Cornerback considered Chiefs biggest remaining weak spot

Dec 18, 2016; Kansas City, MO, USA; Kansas City Chiefs defensive back Terrance Mitchell (39) breaks up a pass intended for Tennessee Titans wide receiver Rishard Matthews (18) during the second half at Arrowhead Stadium. The Titans won 19-17. Mandatory Credit: Denny Medley-USA TODAY Sports
Dec 18, 2016; Kansas City, MO, USA; Kansas City Chiefs defensive back Terrance Mitchell (39) breaks up a pass intended for Tennessee Titans wide receiver Rishard Matthews (18) during the second half at Arrowhead Stadium. The Titans won 19-17. Mandatory Credit: Denny Medley-USA TODAY Sports /
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Gregg Rosenthal of NFL.com believes that the Chiefs are largely set but questions the talent across from Marcus Peters.

The latest columns from Gregg Rosenthal at NFL.com takes a closer look at both conferences and the biggest remaining weak spots for every team in the AFC and NFC. For the Kansas City Chiefs, Rosenthal makes it clear that he believes K.C. is a deep and talented team, so the term weak spot is a relative one. However, he does point out cornerback as a potential area of concern. He writes:

"GM John Dorsey has built a roster that reflects the Chiefs’ head coach (Andy Reid) and quarterback (Alex Smith). After four full seasons with Dorsey in the position, there are few spots on this roster that are true problems. Even the less flashy spots (inside linebacker, running back and offensive line) perform at a professional level. Dorsey’s biggest concern could be with his cornerback depth chart. The draft didn’t bring any help to a group that was giving Steven Nelson, Terrance Mitchell and Phillip Gaines snaps behind star Marcus Peters. It’s not close to the worst group in the league, but as with the rest of the Chiefs’ roster, the question is, is it good enough to take the next step in January?"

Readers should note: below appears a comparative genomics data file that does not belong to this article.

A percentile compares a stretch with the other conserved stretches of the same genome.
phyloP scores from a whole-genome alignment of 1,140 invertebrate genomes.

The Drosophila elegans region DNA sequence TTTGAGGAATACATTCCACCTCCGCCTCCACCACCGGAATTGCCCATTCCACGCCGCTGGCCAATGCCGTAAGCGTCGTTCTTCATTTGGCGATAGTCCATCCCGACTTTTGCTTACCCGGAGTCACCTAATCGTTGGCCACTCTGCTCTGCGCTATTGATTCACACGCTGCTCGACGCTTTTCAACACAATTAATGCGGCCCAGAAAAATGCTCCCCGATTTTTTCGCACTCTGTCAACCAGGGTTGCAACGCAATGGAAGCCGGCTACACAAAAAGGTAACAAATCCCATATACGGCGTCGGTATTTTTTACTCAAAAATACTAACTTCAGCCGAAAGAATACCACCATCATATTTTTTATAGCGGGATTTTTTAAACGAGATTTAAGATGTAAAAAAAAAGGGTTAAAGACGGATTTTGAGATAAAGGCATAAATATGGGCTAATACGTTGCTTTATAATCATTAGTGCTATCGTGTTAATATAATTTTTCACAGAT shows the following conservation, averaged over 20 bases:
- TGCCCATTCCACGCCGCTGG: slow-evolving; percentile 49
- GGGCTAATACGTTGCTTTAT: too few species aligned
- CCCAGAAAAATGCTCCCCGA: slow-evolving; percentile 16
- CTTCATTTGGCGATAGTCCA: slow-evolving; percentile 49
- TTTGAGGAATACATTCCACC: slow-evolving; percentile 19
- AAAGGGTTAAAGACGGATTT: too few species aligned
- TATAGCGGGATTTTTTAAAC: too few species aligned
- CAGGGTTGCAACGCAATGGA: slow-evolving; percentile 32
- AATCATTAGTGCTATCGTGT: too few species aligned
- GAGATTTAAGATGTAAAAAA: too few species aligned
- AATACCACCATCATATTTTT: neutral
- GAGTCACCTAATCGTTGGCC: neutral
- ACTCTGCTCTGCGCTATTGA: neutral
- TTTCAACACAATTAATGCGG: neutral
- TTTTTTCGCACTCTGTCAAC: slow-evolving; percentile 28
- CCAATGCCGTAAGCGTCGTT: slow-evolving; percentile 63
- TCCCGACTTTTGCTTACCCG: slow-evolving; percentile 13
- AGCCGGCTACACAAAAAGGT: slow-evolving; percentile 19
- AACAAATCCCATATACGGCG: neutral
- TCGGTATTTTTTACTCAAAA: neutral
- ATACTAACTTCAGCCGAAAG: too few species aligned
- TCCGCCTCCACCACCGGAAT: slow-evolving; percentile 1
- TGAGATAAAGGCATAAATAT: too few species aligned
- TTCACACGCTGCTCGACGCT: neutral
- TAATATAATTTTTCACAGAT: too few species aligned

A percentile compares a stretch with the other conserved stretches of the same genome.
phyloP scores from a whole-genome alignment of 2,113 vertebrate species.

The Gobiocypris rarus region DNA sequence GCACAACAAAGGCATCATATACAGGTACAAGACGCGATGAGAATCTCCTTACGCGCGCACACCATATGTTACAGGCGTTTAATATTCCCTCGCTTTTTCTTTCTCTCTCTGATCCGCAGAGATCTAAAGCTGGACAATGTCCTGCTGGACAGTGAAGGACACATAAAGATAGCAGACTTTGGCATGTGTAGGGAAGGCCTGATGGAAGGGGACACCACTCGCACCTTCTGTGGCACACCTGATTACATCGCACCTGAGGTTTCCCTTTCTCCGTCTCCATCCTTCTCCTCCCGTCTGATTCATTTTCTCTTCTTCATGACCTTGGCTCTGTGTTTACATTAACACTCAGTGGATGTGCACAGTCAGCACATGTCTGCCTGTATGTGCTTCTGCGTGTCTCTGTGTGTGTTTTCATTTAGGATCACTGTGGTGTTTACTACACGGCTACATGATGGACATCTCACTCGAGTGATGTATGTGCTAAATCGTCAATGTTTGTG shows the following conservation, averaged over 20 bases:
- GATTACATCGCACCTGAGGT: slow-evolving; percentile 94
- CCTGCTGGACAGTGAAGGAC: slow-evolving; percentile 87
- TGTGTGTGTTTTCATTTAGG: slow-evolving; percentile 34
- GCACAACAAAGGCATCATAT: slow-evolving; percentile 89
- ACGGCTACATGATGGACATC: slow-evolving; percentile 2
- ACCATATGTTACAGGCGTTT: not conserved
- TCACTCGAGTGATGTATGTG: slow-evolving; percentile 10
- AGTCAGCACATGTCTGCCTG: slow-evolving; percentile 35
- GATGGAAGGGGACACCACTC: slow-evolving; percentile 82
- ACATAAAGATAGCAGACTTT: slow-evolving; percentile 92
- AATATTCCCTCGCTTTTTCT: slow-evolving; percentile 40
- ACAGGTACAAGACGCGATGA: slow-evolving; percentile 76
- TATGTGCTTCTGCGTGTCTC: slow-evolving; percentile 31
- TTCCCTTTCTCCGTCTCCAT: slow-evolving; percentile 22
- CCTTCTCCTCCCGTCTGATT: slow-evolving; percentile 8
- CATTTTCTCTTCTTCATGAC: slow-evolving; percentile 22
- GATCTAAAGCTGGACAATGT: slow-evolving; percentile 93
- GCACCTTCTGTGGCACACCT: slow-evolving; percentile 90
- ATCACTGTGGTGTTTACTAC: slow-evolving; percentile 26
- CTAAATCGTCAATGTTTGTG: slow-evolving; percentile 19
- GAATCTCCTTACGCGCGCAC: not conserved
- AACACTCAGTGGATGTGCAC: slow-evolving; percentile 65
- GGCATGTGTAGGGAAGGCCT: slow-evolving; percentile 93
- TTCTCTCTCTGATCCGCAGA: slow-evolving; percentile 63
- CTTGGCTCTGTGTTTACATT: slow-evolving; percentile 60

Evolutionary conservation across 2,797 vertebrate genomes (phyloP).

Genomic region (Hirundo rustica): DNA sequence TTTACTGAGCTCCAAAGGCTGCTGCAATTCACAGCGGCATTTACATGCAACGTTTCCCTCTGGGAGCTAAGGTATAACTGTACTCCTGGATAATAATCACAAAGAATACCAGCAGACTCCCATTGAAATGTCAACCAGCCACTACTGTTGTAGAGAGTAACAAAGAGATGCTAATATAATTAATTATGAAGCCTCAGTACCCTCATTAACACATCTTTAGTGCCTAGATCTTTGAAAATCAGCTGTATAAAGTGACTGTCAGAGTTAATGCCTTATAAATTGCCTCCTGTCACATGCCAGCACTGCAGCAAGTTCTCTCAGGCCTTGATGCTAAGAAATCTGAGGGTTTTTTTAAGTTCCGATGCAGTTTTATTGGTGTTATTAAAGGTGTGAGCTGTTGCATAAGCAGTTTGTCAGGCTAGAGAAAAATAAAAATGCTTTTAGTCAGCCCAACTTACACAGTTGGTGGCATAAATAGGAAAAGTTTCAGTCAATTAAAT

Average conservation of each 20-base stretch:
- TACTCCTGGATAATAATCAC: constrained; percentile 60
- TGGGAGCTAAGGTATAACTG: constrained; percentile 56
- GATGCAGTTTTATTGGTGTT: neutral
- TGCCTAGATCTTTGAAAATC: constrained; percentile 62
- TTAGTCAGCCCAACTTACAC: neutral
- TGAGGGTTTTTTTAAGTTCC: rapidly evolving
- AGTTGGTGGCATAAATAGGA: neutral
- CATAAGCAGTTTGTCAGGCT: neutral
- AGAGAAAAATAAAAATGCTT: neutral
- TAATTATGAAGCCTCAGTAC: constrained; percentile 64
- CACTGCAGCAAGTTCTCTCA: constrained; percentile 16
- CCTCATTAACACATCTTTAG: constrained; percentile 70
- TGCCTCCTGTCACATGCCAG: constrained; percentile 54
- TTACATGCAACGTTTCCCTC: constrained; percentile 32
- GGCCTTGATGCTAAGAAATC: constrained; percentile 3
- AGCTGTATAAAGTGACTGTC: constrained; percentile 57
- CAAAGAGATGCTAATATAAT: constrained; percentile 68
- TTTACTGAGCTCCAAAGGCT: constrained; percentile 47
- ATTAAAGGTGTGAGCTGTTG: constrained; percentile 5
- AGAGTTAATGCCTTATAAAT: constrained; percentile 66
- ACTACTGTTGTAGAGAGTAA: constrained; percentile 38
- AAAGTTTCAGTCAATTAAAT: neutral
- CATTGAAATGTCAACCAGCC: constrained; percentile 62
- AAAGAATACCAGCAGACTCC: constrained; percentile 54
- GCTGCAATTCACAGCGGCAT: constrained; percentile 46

As for what we think of Rosenthal’s take, it’s actually nice to read someone who has proven to be decently familiar with the team’s overall depth. Because of that, it’s hard to argue with him. Peters is an elite asset, a lockdown corner that any team would love to have atop the depth chart. Across from him has proven to be a difficult slot to fill, but it’s certainly not without the candidates.

Nelson played well in the nickel slot last year and it was his real first year after a redshirt season of sorts during his rookie campaign. It wouldn’t surprise anyone to see him really start to stand out in his third year, even if he remains No. 3 on the depth chart here and stays inside. Gaines has as much talent and athleticism as anyone, but injuries and inconsistent play have kept him from making this entire conversation moot.

Mitchell is another name to throw in the mix here and he certainly looked the part down the stretch, but it’s hard to tell whether or not he could hold up for 16 games in that same role, knowing that teams will now have significant film to study to know how to try to force him to adjust. Is he another Marcus Cooper or a great story as a player released many times, even by the Chiefs, who has finally found his place in the NFL?

At the very least, all three are young, ascendant players who should get better with competition. The cupboard is also certainly not bare behind all of these guys as well, with D.J. White, Kenneth Acker and a number of other rookies, drafted and not, and recently signed players. There’s not a single position with more competition for every slot top to bottom after Peters, and it will be interesting to see how training camp shakes all of this out.